Between the Medieval and The Modern

August 8, 2017

CoBloWriMo Day 6 – Book Recommendation

Filed under: Uncategorized — Frau Magda @ 10:26 pm
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Since I’m a bit behind on my CoBloWriMo blogging, I’m going to cheat just a little bit on this entry and recommend a book that I have already written about here. (Go read that post, then come back here and read the rest of this one.)

The book is The Devil’s Cloth: A History of Stripes. I read it back in 2010, but I still think about it often, because it keeps having relevance to me when I research Landsknecht clothing and look at medieval and renaissance art.
According to Michel Pastoureau’s The Devil’s Cloth: A History of Stripes, “In Germanic customary law of the early Middle Ages…such attire is imposed on or reserved for bastards, serfs, and the condemned.” Sometimes the hangman or executioner was required to wear an entirely striped set of clothes. In Biblical paintings, sometimes striped clothes are used to indicate the traitor in the Scriptures (Cain, Delilah, Judas, etc.). Sumptuary laws of the time required striped clothing for certain classes of reprobates and outcasts: prostitutes, jugglers, clowns, lepers, cripples, heretics, Jews and other non-Christians.

So now when I look at striped clothing in 16th century art, I’m now asking myself, how am I supposed to interpret this person? Are they a Lutheran (a heretic)? Are they an executioner? Are they someone who wants others to see them as someone outside of the social order?

1504_MartyrdomOfStCatherine

When I look at images of Cranach’s martyrdom of Saint Catherine I now see the significance of her executioner not only being a Landsknecht, but wearing stripes.

And when I was at The Cloisters and saw the Unicorn Tapestries for the first time, I was squeeing to myself when I saw which members of the hunting party were wearing stripes. It’s important! Having read this book, I’m now better able to understand the subliminal message that these artists are including in their work via their choice to put these men in stripes.

December 29, 2010

On History

Filed under: Uncategorized — Frau Magda @ 9:06 pm
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Quote of the Day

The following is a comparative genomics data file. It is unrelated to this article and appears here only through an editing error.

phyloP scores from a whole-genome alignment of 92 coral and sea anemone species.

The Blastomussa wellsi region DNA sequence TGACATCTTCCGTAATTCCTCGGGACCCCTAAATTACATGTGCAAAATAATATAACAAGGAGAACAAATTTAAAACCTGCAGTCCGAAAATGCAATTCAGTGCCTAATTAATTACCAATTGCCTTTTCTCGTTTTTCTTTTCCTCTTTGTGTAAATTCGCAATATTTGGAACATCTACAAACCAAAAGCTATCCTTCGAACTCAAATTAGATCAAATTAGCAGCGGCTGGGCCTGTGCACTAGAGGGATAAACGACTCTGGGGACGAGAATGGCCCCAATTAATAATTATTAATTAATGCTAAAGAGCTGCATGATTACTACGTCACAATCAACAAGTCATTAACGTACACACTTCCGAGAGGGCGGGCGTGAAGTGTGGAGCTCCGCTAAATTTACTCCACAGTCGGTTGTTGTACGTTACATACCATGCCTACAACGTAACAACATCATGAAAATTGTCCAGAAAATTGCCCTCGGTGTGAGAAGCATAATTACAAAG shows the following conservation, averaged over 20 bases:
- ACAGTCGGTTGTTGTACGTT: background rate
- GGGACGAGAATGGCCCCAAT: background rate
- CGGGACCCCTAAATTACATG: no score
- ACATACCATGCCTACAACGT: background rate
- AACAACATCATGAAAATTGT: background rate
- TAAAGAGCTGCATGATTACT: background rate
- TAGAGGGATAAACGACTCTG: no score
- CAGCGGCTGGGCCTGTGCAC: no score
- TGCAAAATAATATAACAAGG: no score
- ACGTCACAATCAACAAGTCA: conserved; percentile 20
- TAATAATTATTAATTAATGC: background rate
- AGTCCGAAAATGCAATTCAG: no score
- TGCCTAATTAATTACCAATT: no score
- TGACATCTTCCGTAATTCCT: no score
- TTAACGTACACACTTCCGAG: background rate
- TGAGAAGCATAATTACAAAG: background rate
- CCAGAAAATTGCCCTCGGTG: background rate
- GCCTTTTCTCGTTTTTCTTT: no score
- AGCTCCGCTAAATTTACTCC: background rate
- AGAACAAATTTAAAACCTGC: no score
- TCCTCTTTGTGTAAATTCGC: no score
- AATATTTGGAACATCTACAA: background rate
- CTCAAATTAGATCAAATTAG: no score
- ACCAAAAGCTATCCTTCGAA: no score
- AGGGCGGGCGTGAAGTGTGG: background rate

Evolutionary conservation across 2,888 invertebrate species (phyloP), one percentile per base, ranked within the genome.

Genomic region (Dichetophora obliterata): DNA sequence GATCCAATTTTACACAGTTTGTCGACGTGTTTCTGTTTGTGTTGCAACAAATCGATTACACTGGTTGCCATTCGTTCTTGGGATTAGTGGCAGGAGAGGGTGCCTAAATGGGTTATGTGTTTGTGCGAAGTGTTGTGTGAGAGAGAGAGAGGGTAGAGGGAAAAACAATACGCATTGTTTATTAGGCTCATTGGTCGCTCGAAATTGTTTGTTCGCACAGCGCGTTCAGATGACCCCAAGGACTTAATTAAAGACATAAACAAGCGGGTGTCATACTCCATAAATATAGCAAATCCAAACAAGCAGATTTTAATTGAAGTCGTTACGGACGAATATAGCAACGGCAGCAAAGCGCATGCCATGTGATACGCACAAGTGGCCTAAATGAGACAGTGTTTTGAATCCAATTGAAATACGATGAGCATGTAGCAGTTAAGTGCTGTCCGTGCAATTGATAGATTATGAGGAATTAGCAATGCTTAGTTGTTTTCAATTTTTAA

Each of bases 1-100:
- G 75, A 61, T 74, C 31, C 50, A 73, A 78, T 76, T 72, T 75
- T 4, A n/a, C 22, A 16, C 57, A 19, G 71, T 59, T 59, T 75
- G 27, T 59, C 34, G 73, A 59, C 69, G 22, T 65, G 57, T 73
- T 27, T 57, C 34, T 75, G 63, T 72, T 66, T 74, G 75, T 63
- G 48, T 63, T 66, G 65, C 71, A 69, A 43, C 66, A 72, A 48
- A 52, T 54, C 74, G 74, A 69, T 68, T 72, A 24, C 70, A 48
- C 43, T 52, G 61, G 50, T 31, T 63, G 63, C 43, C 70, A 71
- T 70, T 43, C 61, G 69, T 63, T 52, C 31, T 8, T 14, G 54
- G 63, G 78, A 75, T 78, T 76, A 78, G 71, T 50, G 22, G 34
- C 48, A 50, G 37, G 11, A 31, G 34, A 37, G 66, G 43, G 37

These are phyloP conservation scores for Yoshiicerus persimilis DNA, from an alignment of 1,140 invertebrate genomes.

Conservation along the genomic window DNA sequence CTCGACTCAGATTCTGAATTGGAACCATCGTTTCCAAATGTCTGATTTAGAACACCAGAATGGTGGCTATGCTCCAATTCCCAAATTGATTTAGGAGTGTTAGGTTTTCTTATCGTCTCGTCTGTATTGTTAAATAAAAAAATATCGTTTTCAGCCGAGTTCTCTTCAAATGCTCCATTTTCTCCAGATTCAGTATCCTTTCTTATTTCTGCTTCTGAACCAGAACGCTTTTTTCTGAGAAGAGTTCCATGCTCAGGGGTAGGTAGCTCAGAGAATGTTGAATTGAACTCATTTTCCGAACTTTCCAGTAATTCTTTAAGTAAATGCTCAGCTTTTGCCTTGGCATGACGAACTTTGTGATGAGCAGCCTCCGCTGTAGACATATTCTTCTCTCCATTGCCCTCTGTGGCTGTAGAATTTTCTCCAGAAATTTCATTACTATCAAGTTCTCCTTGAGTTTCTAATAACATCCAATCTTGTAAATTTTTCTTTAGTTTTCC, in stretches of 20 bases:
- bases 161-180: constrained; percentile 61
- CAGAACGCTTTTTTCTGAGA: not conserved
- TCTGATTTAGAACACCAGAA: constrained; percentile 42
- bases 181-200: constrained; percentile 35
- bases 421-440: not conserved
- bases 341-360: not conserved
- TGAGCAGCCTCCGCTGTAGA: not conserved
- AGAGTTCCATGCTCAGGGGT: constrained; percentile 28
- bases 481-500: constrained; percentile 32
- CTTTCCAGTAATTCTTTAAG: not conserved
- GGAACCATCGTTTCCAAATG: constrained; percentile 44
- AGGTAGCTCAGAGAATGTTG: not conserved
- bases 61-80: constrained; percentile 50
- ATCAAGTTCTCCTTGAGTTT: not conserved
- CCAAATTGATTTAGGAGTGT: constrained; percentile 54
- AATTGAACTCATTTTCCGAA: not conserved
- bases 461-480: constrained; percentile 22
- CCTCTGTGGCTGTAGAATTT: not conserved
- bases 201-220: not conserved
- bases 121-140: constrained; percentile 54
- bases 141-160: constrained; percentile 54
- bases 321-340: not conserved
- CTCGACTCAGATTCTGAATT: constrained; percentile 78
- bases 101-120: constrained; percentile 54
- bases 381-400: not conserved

“History isn’t dead. New facts are constantly being uncovered and published.”

From the fascinating comments thread for this post [Warning! NSFW!] over on Trashy Books, Smart Bitches.  The discussion contains some, um, rather frank discussion of period terms for lady bits and manly bits.  But also some fascinating insights into how authors research and write historical romances, and what readers look for in their historicals.

Oh, and did you know that there is a Historical Novel Society?

 *waits patiently for Christmas cheque from mum to arrive*

December 27, 2010

The Devil’s Stripes

Filed under: Uncategorized — Frau Magda @ 9:44 am
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I got a bee in my bonnet this week, and started drafting some costume guidelines for the Guild.  And as I sorted through the rather extensive collection of woodcuts and portraits on my hard drive, I noticed how very many of them contained stripes

I can’t remember when I added The Devil’s Cloth: a History of Stripes to my Amazon wish list, but I suddenly had the overwhelming urge to read it.  I toddled off to the local Barnes and Nobles, intending to order it.  But what to my wondering eyes should appear, but the in-house book search showed that it was in stock and on the shelf!  In the social sciences section, of all places.  Clutching the book to my breast, I did an internal little dance of glee as I scurried off to the checkout.

It’s a slim volume.  And quite scholastic.  It reads much like the sorts of academic articles I had to slog through back when I was in graduate school. Luckily it isn’t a very long book, a mere 90 pages, not counting the 30 pages of bibliography and footnotes.  But despite the dry academic tone, right from the beginning I knew that he was going to have something useful to say to me.  (more…)

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